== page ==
- 2,700 Ma: Biomarkers of cyanobacteria discovered, together with steranes (sterols of cholesterol), associated with films of eukaryotes, in shales located beneath banded iron formation hematite beds, in Hamersley Range, Western Australia Skewed sulfur isotope ratios found in pyrites shows a small rise in oxygen concentration in the atmosphere
- 2,600 Ma: Oldest known giant carbonate platform
Main article: Proterozoic
Main article: Neoproterozoic
Main article: Phanerozoic
- 443.4 ± 1.5 Ma: Beginning of the Silurian and the end of the Ordovician Period.
- 420 Ma: First creature took a breath of air. First ray-finned fish and land scorpions.
- 410 Ma: First toothed fish and nautiloids.
- 63 Ma: First creodonts.
- 60 Ma: Evolution of the first primates and miacids. Flightless birds diversify.
- 56 Ma: Gastornis evolves.
- 55 Ma: the island of the Indian subcontinent collides with Asia, thrusting up the Himalayas and the Tibetan Plateau. Many modern bird groups appear. First whale ancestors. First rodents, lagomorphs, armadillos, sirenians, proboscideans, perissodactyls, artiodactyls, and mako sharks. Angiosperms diversify.
- 52 Ma: First bats.
- 50 Ma: Africa collides with Eurasia, closing the Tethys Sea. Divergence of cat and dog ancestors. Primates diversify. Brontotheres, tapirs, rhinos, and camels evolve.
- 49 Ma: Whales return to the water.
- 40 Ma: Age of the Catarrhini parvorder; first canines evolve. Lepidopteran insects become recognizable. Gastornis goes extinct. Basilosaurus evolves.
- 37 Ma: First Nimravids.
- 33.9 ± 0.1 Ma: End of Eocene, start of Oligocene epoch.
- 35 Ma: Grasslands first appear. Glyptodonts, ground sloths, peccaries, dogs, eagles, and hawks evolve.
- 33 Ma: First thylacinid marsupials evolve.
- 30 Ma: Brontotheres go extinct. Pigs evolve. South America separates from Antarctica, becoming an island continent.
- 28 Ma: Paraceratherium evolves.
- 26 Ma: Emergence of the first true elephants.
- 25 Ma: First deer. Cats evolve.
Etymology of period names
Ta-Pei Cheng; Ling-Fong Li (1983). Gauge Theory of Elementary Particle Physics. Oxford University Press. p. 437. ISBN 0-19-851961-3.
R. Cowen (January 10, 2013). "Nearby star is almost as old as the Universe". Nature News. doi:10.1038/nature.2013.12196. Retrieved February 23, 2013.
- ↑ Wall, Mike (December 12, 2012). "Ancient Galaxy May Be Most Distant Ever Seen". Space.com. Retrieved December 12, 2012.
- ↑ "GRB 090423 goes Supernova in a galaxy, far, far away". Zimbio. Retrieved 2010-02-23.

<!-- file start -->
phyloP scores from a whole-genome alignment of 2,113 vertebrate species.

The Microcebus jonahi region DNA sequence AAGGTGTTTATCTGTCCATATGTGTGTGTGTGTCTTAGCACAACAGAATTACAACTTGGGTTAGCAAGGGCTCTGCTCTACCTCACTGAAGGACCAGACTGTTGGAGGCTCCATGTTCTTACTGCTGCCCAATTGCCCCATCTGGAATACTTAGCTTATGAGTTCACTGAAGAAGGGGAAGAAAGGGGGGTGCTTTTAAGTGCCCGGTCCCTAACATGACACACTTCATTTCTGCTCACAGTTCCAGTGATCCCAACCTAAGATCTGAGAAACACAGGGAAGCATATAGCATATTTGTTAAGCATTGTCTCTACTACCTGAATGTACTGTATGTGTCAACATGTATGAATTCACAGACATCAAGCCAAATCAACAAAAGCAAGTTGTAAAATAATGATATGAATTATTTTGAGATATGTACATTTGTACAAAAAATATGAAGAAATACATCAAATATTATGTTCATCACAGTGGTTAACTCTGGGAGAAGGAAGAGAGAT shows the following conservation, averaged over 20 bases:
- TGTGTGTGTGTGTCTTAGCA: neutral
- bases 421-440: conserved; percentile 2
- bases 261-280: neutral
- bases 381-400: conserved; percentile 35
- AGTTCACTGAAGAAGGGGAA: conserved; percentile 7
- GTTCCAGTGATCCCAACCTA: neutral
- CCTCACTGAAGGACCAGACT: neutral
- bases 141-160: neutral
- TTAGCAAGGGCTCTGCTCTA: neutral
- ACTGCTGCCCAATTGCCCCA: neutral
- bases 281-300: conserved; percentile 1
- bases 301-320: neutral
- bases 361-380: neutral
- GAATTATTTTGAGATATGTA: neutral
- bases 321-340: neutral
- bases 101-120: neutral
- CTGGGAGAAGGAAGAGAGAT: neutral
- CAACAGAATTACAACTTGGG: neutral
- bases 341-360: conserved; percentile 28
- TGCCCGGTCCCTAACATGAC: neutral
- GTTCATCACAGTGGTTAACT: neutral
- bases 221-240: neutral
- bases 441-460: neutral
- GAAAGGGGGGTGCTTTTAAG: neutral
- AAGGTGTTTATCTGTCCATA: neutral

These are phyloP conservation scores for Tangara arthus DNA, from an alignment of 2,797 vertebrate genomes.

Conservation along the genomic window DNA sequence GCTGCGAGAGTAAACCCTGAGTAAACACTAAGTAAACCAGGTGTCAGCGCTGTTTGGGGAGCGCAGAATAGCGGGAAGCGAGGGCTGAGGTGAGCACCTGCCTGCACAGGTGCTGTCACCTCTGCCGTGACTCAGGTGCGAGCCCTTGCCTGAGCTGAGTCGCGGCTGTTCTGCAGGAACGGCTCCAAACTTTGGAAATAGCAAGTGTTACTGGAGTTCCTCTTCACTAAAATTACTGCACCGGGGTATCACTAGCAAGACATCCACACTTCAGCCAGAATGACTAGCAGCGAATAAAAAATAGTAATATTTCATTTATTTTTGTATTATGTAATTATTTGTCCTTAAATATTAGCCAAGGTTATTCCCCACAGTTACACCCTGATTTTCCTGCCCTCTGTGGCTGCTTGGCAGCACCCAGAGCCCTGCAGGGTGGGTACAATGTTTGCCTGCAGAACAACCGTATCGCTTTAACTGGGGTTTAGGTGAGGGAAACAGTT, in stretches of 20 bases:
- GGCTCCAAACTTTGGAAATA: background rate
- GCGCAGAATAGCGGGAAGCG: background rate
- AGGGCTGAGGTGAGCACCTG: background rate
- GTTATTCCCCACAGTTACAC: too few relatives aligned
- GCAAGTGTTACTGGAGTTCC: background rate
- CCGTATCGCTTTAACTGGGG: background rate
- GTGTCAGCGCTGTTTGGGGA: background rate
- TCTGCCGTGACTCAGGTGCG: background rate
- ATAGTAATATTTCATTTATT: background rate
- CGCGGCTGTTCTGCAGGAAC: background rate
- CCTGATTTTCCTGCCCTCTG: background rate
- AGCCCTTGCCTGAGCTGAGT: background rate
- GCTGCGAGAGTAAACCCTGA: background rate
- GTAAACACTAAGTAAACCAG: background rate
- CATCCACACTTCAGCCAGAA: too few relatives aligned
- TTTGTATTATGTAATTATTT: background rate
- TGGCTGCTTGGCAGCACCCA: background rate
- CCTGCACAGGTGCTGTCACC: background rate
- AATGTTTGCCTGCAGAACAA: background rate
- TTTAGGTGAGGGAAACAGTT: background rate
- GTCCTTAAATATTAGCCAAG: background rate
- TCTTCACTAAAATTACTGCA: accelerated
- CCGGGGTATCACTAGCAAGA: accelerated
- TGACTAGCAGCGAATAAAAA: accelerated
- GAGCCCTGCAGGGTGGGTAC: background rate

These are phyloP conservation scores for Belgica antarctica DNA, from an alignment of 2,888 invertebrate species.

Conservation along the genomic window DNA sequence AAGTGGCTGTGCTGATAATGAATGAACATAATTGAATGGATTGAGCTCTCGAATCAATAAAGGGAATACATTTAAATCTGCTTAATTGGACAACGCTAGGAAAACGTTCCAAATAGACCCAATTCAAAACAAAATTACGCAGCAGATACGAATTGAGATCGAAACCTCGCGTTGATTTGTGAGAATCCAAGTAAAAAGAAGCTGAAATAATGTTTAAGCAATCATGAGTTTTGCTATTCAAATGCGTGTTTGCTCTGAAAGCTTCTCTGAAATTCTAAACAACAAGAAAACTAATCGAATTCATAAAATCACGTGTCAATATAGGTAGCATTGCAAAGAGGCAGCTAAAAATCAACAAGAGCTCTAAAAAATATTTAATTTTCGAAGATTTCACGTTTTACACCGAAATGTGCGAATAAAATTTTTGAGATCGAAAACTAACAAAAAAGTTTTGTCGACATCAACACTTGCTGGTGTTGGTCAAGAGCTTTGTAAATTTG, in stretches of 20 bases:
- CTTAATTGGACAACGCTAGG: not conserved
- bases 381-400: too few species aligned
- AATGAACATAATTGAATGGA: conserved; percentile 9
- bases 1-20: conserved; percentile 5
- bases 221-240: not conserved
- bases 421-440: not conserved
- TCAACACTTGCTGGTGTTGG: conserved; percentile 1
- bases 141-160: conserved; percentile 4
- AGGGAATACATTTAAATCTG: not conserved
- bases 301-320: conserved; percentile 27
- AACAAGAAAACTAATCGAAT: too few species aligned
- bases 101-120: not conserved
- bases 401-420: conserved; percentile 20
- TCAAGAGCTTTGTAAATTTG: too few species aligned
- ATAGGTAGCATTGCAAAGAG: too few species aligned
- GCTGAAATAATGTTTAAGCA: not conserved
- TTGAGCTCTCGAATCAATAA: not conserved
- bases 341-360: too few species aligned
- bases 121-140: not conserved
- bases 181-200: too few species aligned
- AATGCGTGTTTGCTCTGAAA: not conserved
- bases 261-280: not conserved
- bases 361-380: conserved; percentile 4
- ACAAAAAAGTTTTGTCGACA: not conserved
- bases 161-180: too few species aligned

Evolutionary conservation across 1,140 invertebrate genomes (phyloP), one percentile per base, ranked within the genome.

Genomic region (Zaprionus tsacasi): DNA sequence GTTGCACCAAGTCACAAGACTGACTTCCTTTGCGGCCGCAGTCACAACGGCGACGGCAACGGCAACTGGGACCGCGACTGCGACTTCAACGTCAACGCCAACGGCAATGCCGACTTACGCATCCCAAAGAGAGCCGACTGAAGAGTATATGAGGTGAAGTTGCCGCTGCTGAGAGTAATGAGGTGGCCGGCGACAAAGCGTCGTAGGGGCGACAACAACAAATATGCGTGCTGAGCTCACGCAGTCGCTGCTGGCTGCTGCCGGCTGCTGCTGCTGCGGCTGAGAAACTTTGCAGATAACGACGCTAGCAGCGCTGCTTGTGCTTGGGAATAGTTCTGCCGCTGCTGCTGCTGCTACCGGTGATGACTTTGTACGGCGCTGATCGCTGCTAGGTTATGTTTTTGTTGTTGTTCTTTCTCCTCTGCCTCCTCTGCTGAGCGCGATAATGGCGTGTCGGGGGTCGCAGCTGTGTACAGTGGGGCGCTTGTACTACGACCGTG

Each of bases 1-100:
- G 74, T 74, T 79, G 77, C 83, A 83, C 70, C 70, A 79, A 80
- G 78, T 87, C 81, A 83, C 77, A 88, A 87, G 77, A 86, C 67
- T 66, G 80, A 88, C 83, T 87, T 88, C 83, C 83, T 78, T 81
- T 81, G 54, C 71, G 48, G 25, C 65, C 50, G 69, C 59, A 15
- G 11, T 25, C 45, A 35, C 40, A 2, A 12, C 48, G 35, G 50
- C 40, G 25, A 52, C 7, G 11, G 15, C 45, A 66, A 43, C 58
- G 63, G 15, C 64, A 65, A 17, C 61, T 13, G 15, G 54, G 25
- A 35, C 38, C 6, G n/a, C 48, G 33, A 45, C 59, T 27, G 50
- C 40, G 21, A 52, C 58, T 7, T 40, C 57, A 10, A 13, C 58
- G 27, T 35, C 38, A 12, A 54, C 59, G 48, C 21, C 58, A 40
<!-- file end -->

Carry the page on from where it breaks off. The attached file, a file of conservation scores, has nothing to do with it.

- ↑ Amelin,Yuri, Alexander N. Krot, Ian D. Hutcheon, & Alexander A. Ulyanov (Sept 2002), "Lead Isotopic Ages of Chondrules and Calcium-Aluminum-Rich Inclusions" (Science, 6 September 2002: Vol. 297. no. 5587, pp. 1678 - 1683)
- ↑ According to isotopicAges, the Ca-Al-I's (= Ca-Al-rich inclusions) here formed in a proplyd (= protoplanetary disk]).
- ↑ Courtland, Rachel (July 2, 2008). "Did newborn Earth harbour life?". New Scientist. Retrieved April 13, 2014.
- ↑ Taylor, G. Jeffrey (2006), "Wandering Gas Giants and Lunar Bombardment: Outward migration of Saturn might have triggered a dramatic increase in the bombardment rate on the Moon 3.9 billion years ago, an idea testable with lunar samples" 
- ↑ Mojzis, S, et al. (1996), Evidence for Life on Earth before 3800 million years ago", (Nature, 384)
- ↑ Yoko Ohtomo, Takeshi Kakegawa, Akizumi Ishida, Toshiro Nagase, Minik T. Rosing (8 December 2013). "Evidence for biogenic graphite in early Archaean Isua metasedimentary rocks". Nature Geoscience. doi:10.1038/ngeo2025. Retrieved 9 Dec 2013.
- ↑ Borenstein, Seth (13 November 2013). "Oldest fossil found: Meet your microbial mom". AP News. Retrieved 15 November 2013.
- ↑ Noffke, Nora; Christian, Daniel; Wacey, David; Hazen, Robert M. (8 November 2013). "Microbially Induced Sedimentary Structures Recording an Ancient Ecosystem in the ca. 3.48 Billion-Year-Old Dresser Formation, Pilbara, Western Australia". Astrobiology (journal) 13 (12): 1103–24. PMC 3870916. PMID 24205812. doi:10.1089/ast.2013.1030. Retrieved 15 November 2013.
- ↑ 13.0 13.1 13.2 13.3 Eriksson, P.G.; Catuneanu, Octavian; Nelson, D.R.; Mueller, W.U.; Altermann, Wladyslaw (2004), "Towards a Synthesis (Chapter 5)", in Eriksson, P.G.; Altermann, Wladyslaw; Nelson, D.R.; Mueller, W.U.; Catuneanu, Octavian, The Precambrian Earth: Tempos and Events, Developments in Precambrian Geology 12, Amsterdam, The Netherlands: Elsevier, pp. 739–769, ISBN 978-0-444-51506-3
- ↑ "Scientists reconstruct ancient impact that dwarfs dinosaur-extinction blast". AGU. 9 April 2014. Retrieved 10 April 2014.
- ↑ Brocks et al. (1999), "Archaean molecular fossils and the early rise of eukaryotes", (Science 285)
- ↑ Canfield, D (1999), "A Breath of Fresh Air" (Nature 400)
- ↑ Rye, E. and Holland, H. (1998), "Paleosols and the evolution of atmospheric oxygen", (Amer. Journ. of Science, 289)
- ↑ Cowan, G (1976), A natural fission reactor (Scientific American, 235)
- ↑ Bernstein H, Bernstein C (May 1989). "Bacteriophage T4 genetic homologies with bacteria and eucaryotes". J. Bacteriol. 171 (5): 2265–70. PMC 209897. PMID 2651395.
- ↑ Butterfield, NJ. (2000). "Bangiomorpha pubescens n. gen., n. sp.: implications for the evolution of sex, multicellularity and the Mesoproterozoic/Neoproterozoic radiation of eukaryotes". Paleobiology 26 (3): 386–404. doi:10.1666/0094-8373(2000)026<0386:BPNGNS>2.0.CO;2.
- ↑ Bernstein H, Bernstein C, Michod RE (2012). DNA repair as the primary adaptive function of sex in bacteria and eukaryotes. Chapter 1: pp.1-49 in: DNA Repair: New Research, Sakura Kimura and Sora Shimizu editors. Nova Sci. Publ., Hauppauge, N.Y. ISBN 978-1-62100-808-8 https://www.novapublishers.com/catalog/product_info.php?products_id=31918